The Tabulit Manifesto

Last year March, James and I were sitting in an izakaya in Vancouver, talking about a web-publishing idea that gives a large share of the revenue to writers. We wanted to set up a system where writers could predictably earn a good income solely from their writing, thereby enabling them to focus on their craft.

A year later, here we are, and we still believe in that world happening, only that we now know much better about what our beliefs actually mean, and on why we made Tabulit. To be exact, there are four parts.

First, is fairness. This is where we will reverse the tide of not paying writers their due worth. Would it have made sense if James Dyson ended up poor, after pouring all that time into inventing the bagless vacuum cleaner? Even Steve Wozniak got a good share of the Apple riches alongside the infamous Steve Jobs. Writers are where everything begins, and yet they generally aren’t the principal sharers of whatever reward that books generate.

The current state of pushing writers toward accepting less and less is ridiculous, to the point that a Huff Post editor-in-chief can proudly (yes proudly) say that he doesn’t pay his writers. There are talks of exposure instead of actual pay, talks of being asked to do free work in exchange for vague and empty promises of ‘promotion’. This is folly. Yet it is becoming more and more of a standard, like interns being asked to do unpaid work because it adds to their ‘experience’.

Excuse me, no one can buy a thing with exposure, and the last time we checked, writers were people too. They need income to, well you know, survive.

So we are going to change this. We are going to try to spark the momentum of fairly paying writers. We call it Fair Trade Literature (#fairtradeliterature).

Ever heard of fair trade coffee? Well this is exactly it. Fair trade for the writers. This is why our royalty is set at 72%. That is higher than Amazon’s self-publishing program, yet we act like a publisher as well, editing all works, designing covers, making sure the works are all receiving exposure. We recognize the value of writers in the big picture, and we wish to begin the trend that will start to compensate writers fairly.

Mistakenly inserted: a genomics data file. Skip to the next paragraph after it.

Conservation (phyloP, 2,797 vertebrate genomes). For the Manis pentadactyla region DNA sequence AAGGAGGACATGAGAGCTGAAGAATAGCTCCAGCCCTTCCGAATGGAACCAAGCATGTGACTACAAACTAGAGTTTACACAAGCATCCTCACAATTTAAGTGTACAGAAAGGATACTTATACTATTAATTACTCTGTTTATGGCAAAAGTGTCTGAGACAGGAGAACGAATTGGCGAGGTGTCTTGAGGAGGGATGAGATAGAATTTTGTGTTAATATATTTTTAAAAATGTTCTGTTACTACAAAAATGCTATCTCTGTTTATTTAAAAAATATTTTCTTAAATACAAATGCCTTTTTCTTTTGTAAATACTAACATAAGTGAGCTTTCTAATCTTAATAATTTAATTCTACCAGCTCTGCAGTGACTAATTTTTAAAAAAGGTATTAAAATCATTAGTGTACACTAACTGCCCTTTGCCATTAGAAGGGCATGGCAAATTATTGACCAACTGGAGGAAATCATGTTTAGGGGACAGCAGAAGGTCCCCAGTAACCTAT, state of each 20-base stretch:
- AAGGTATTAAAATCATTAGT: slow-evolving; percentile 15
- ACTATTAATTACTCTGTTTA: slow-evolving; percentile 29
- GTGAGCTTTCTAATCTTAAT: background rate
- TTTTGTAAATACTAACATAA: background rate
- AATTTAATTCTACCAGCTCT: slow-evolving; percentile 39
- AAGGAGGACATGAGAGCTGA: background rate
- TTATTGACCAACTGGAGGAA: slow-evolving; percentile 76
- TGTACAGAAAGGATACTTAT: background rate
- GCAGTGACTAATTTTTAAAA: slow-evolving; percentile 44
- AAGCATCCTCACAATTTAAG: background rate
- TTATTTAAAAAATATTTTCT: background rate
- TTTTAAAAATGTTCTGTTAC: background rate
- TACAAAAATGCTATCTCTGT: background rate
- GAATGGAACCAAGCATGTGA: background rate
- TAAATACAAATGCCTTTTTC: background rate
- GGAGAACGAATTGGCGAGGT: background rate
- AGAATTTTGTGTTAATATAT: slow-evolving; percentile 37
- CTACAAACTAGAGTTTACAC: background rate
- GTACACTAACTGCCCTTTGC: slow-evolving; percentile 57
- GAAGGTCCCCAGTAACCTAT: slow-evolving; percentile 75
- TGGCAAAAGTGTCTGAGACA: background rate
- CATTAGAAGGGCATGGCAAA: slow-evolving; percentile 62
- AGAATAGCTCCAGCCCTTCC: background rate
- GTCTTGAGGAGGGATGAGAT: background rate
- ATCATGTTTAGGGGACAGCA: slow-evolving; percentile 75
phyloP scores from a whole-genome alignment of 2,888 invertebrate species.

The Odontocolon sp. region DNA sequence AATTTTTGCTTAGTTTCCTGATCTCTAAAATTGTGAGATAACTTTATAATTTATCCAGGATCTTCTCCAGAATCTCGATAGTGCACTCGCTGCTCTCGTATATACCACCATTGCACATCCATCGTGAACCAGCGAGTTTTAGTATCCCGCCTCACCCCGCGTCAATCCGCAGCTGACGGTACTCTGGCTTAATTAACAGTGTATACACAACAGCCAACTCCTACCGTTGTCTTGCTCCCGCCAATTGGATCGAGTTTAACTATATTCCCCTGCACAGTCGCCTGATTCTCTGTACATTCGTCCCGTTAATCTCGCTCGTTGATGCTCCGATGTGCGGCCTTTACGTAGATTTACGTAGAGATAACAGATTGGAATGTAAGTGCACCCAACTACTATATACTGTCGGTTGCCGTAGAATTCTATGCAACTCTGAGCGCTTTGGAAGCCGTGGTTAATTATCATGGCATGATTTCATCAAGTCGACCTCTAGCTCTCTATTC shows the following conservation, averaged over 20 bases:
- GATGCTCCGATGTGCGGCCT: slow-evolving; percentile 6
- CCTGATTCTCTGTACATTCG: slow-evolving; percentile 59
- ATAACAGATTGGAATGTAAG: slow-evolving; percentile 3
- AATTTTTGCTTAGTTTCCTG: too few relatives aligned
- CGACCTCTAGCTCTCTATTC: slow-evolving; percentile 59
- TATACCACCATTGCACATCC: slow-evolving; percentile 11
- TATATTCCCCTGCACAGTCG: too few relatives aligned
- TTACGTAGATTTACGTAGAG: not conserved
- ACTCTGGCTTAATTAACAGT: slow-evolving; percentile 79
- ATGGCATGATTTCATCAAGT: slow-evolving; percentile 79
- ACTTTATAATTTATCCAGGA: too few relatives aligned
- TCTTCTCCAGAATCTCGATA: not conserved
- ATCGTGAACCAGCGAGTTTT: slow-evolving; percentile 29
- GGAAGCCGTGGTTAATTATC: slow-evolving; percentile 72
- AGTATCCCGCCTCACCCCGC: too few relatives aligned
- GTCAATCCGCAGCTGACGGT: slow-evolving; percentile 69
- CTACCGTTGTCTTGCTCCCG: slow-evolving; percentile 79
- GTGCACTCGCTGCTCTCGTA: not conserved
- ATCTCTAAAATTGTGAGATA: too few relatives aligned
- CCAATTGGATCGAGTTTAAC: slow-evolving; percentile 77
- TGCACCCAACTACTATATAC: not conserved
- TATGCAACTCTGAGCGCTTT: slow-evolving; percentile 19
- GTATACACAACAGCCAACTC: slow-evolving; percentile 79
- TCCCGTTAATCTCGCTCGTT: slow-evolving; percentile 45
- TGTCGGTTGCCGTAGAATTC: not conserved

Second, is innovation. While we are a publishing company, we are also a technology company. While oligopolistic online sellers have purportedly shaken up the publishing industry, we still believe that they haven’t done much other than just putting the bookstore up on the internet. There is so much we can do outside of that. In fact, through setting up a flexible and accessible system of buying and reading stories, we’ve already cut costs in the publishing process without lowering the quality of the stories.

Video has gone through the technology revolution. Music has also received much benefit from technology. The journalism industry has been shaken up by new firms launching ambitious technological projects. With Tabulit, it is fiction publishing’s turn. We will use technology to the fullest to make fiction more engaging, and more accessible.

Third, is diversity. No matter what kind of books they write, where they come from or live, what they look like, whatever they are, the identity of the writer matters less in relation to what stories they write. Even in terms of whether we host new, or established writers. The only thing that should show how good a writer is his or her skill in telling a story. This is about ensuring that we represent everyone, from everywhere, making sure that all good writing get a chance, and celebrating the differences in perspectives.

Lastly, we care about quality storytelling. Editing is important, and we’re not talking about self-editing either. It was only when Max Perkins, the editor of Fitzgerald, told the young writer that he needed to revise the draft, that Great Gatsby became what it became. Everyone needs a keen set of eyes that are not their own. Yet we are coming to an age where editing is becoming a luxury. Books are being hurried through in order to meet production deadlines.

Self-publishing hasn’t helped this. Like I said before, even the finest writers need editing and advising to make the story as best as it can be. Of course, self-publishing may give the control back to the writer, and along with that a higher royalty, but it also forces writers to forfeit so many things that are vital to making a book great.

You see, what we have laid out here is a cycle. Fairness is what enables writers to concentrate and focus on producing great works. Innovation is what enables us the publishers and the distributors to secure that fairness to writers. Striving for quality by editorial efforts is what supports that innovation to actually be effective. Diversity allows us to identify quality works from anywhere, anyone. Then fairness to writers allows diversity among writers to be nurtured. It is virtuous cycle of positive feedback that we are trying to give life to.

Our staff: James, Amal, Kristy, our developers, Alex (the other Alex), Stephen and I, have made a commitment. Our writers, have also made that same commitment. Together we believe that Tabulit can make a difference.

So, if you believe in what we do and why we should do it please join us at www.tabulit.com and spread the word. We can make storytelling better together.

Support us in our mission, by visiting our site and reading the stories our writers have written for your enjoyment. In the end, this is for writers and readers alike. This is for stories.

We are Tabulit, and this is our promise.